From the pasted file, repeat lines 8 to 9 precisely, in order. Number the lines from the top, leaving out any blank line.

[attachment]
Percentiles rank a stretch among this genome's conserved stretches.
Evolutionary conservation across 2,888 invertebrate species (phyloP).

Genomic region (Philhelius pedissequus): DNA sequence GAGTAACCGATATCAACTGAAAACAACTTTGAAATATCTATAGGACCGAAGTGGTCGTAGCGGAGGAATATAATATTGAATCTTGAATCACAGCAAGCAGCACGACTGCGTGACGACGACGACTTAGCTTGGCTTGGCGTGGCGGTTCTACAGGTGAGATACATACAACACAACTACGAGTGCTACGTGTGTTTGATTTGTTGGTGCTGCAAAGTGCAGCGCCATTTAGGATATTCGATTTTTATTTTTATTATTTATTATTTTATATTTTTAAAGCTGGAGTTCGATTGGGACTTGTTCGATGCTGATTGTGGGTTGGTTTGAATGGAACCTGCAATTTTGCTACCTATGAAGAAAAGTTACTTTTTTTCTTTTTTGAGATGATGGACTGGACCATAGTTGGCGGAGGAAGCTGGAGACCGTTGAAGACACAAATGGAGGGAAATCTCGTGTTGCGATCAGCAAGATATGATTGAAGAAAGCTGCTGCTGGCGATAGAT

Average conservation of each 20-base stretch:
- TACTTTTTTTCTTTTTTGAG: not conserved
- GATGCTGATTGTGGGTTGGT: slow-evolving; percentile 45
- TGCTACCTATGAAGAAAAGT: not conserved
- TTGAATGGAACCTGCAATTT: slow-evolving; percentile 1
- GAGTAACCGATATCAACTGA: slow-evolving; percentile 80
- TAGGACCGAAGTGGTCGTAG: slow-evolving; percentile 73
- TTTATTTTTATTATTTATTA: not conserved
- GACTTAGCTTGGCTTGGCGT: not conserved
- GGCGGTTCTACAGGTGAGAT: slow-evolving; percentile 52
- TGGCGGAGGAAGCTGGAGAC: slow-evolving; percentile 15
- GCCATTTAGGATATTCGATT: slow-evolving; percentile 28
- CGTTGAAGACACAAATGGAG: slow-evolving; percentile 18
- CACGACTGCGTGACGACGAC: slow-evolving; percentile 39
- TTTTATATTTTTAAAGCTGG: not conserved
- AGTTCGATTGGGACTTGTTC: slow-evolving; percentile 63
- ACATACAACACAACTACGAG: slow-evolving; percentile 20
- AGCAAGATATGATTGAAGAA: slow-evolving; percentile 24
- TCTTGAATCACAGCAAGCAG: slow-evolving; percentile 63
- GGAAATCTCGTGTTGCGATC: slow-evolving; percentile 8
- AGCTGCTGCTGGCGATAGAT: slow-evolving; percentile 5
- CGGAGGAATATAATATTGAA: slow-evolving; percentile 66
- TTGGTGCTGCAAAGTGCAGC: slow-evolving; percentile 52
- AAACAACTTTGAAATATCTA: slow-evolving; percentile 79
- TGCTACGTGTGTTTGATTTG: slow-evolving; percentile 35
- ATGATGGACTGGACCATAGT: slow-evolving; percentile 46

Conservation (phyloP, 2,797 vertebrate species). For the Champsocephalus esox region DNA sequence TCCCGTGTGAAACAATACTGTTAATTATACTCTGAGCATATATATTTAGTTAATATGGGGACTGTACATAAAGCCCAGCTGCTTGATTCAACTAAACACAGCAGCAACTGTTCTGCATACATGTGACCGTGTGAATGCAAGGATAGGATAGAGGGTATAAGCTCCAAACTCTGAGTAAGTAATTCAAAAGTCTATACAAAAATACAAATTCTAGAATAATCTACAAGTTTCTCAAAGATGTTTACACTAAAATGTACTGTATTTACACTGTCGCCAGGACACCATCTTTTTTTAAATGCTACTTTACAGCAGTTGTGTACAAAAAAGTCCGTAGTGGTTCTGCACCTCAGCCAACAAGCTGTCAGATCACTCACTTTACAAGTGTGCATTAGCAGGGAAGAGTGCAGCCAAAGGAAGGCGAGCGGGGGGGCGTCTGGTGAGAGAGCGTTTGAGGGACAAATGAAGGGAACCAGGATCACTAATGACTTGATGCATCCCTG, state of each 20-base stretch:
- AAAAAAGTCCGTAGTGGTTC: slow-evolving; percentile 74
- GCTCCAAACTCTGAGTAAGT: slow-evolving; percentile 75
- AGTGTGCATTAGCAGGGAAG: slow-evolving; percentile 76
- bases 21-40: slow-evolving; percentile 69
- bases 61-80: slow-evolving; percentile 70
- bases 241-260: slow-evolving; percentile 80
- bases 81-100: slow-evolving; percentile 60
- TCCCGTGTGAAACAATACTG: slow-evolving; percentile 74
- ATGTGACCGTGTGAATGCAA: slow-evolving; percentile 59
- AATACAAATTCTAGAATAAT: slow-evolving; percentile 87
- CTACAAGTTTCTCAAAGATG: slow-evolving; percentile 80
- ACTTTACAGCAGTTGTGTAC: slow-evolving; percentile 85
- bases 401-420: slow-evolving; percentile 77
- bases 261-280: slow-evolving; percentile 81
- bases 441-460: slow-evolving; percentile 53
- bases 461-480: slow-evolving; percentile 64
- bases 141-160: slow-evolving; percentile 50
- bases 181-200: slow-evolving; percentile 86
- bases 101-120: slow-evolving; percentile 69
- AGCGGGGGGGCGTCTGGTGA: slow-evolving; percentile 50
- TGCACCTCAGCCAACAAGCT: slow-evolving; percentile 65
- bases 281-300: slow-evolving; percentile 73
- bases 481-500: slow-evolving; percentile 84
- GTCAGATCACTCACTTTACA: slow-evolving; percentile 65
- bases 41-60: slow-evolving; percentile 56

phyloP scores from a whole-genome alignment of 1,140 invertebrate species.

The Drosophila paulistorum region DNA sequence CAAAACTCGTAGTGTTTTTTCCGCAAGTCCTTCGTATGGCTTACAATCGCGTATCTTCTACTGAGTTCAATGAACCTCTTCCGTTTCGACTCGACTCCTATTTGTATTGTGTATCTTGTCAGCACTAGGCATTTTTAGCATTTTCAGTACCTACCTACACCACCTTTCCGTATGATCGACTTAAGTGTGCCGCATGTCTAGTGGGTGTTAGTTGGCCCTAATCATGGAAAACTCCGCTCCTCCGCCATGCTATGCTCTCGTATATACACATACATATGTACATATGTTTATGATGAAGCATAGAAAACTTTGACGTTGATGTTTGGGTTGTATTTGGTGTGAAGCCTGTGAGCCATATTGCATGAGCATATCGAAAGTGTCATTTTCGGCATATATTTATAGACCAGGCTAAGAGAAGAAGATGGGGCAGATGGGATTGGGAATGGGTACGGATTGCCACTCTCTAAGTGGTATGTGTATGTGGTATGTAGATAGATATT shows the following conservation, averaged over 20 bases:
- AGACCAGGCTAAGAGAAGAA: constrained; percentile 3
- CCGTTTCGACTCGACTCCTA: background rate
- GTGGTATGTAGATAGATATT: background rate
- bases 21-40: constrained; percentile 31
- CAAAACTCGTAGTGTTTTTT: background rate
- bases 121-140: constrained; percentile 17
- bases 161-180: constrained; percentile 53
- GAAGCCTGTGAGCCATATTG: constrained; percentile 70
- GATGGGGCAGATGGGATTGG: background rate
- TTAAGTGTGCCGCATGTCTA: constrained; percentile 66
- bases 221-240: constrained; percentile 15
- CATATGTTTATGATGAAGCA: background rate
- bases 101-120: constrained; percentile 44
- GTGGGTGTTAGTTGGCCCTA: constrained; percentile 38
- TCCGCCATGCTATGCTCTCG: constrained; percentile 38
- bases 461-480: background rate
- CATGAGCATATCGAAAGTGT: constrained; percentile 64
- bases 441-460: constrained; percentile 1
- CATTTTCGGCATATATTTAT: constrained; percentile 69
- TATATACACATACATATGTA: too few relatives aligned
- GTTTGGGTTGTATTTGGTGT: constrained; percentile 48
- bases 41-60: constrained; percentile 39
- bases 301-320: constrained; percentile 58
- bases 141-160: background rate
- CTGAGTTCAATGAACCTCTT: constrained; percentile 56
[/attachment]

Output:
- TTGAATGGAACCTGCAATTT: slow-evolving; percentile 1
- GAGTAACCGATATCAACTGA: slow-evolving; percentile 80